Key point: Did nurse know about shooter drill?
Ryan Summerlin August 4, 2014
A federal lawsuit against Carbondale and a local nursing home could turn on whether nurse Michelle Meeker knew in advance that the home, with help of city police, would conduct an “active shooter drill” last October.
Meeker’s lawsuit, filed Tuesday in U.S. District Court in Denver, alleges that she was “sternly ordered” into an empty room by a man who “pulled his jacket back, revealing a gun tucked into the waistband of his jeans.”
The man was a Carbondale police officer and the gun was fake, but the lawsuit says Meeker knew nothing of that and was “afraid that if she went through that doorway she would not make it out alive.”
Her lawyer, Paula Greisen of Denver, says she has “numerous witnesses to verify” that employees didn’t know of the drill in advance. “Only the safety committee knew,” Greisen told the Post Independent.
Denver Attorney Thomas Rice, though, who is representing Carbondale in the lawsuit, said the city required that Heritage Park post notice at least a day in advance in a conspicuous location. He said he intends to make that document public when it becomes part of the proceedings.
Life Care Centers of America, which owns or operates 220 care centers including Heritage Park, would not address whether employees were notified.
A national expert on active shooter training told the Post Independent that no one should be surprised by a training event.
David Bolgiano, chief counsel and senior partner at Texas-based Countermeasure Consulting Group, which works with organizations around the country on safety plans, said he is skeptical that an exercise would be conducted without all participants being briefed in advance.
“It would be unconscionable, if true, that someone would be taken into a room under the false pretense that they are being held hostage,” said Bolgiano, a retired Air Force lieutenant colonel who served as assistant director for national security legal studies at the Army War College.
“We don’t sell fear,” he added. “People’s chances of being in an active shooter situation are roughly the same as being struck by lightning. That doesn’t mean we don’t have lightning rods,” so the training is valuable.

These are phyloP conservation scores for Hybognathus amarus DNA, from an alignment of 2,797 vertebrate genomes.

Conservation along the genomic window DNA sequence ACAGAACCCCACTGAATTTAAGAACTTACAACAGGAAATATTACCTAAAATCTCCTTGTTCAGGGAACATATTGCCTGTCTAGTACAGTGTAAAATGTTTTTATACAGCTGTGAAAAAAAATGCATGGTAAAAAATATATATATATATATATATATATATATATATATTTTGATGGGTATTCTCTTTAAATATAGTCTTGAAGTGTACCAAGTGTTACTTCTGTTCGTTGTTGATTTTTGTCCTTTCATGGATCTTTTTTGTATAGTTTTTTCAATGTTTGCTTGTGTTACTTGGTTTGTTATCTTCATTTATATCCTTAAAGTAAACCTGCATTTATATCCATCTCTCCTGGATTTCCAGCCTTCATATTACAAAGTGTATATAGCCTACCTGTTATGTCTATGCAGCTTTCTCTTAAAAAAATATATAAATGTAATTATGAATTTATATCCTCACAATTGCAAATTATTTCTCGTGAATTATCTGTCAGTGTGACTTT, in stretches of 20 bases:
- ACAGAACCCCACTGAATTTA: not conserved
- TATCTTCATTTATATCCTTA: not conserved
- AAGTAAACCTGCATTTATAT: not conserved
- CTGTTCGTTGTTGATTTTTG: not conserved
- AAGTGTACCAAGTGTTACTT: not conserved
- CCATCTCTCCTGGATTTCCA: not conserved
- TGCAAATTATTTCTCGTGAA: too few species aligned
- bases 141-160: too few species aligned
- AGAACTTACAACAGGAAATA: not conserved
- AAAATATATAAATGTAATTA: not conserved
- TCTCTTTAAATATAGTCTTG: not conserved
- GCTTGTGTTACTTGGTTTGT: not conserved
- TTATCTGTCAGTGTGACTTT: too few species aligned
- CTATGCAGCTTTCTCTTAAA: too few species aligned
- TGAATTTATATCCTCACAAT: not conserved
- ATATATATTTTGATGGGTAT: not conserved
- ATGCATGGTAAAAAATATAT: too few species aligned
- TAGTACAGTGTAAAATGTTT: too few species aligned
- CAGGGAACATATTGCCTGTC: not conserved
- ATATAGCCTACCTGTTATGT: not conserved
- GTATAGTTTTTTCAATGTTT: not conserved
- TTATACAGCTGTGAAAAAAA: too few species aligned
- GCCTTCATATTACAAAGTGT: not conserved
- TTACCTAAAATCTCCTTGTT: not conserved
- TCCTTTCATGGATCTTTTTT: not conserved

Meeker’s lawsuit says she was terrified.
“When the man was approximately four inches away from her, he put one hand on the gun and placed his other hand on her back, and told her again to get in the room,” the complaint says.
“Ms. Meeker began to cry,” it continues. “Her heart began to race and her breathing became shallow and constricted. Ms. Meeker began to shake with terror, fearing that she would never see her daughter again.
“In a desperate plea for her life, she begged the man not to hurt her, telling him she had a young child.
“As Ms. Meeker cried and begged for her life, the man said in a hushed tone that this was a ‘drill,’” the document says.
The man, Carbondale Police Officer Michael Zimmerman, at that point said he was an officer and “that he needed Ms. Meeker to get into the room so that he could continue the ‘drill.’”
Meeker’s suit says she was unsure the man was an officer.
“The police don’t have the right to walk up to a person and pull a gun and act like they are going to kill them,” Meeker’s attorney Greisen said. “That’s a pretty bright-line standard.”
Meeker, who had started work at Heritage the month before the Oct. 16 drill, resigned the following week. She seeks unspecified damages for unreasonable seizure, false imprisonment, excessive force, deprivation of liberty without due process and civil assault.
Greisen said she believed criminal conduct occurred in the incident, but Meeker and her attorneys decided to pursue the civil action.
The lawsuit names Heritage Park, its administrator Robert Baker, two other employees, the town of Carbondale, Police Chief Gene Schilling and Zimmerman.
Carbondale, which is insured for litigation through CIRSA, which provides a self-insurance pool for Colorado public entities, referred questions to Rice.
Heritage Park referred questions to Life Care, which is based in Tennessee. The company issued a statement attributed to Baker, saying, in part, “as part of our ongoing focus on safety, we conduct routine training drills to prepare for various scenarios such as fire and natural disasters.
“In October 2013, we conducted one of these emergency preparedness exercises in conjunction with the local police department. … Due to a pending lawsuit, we cannot provide further information but are working to resolve the situation.”
The statement provided to the Post Independent on Thursday omitted some comments included in a statement given to other media on Wednesday, including these sentences: “Unfortunately, the training exercise alarmed some at our facility. We have reassured everyone that the situation was safe and controlled.”
Company spokeswoman Leigh Atherton said the statement was “updated” and she could not elaborate because of the lawsuit.
Will Grandbois contributed to this report.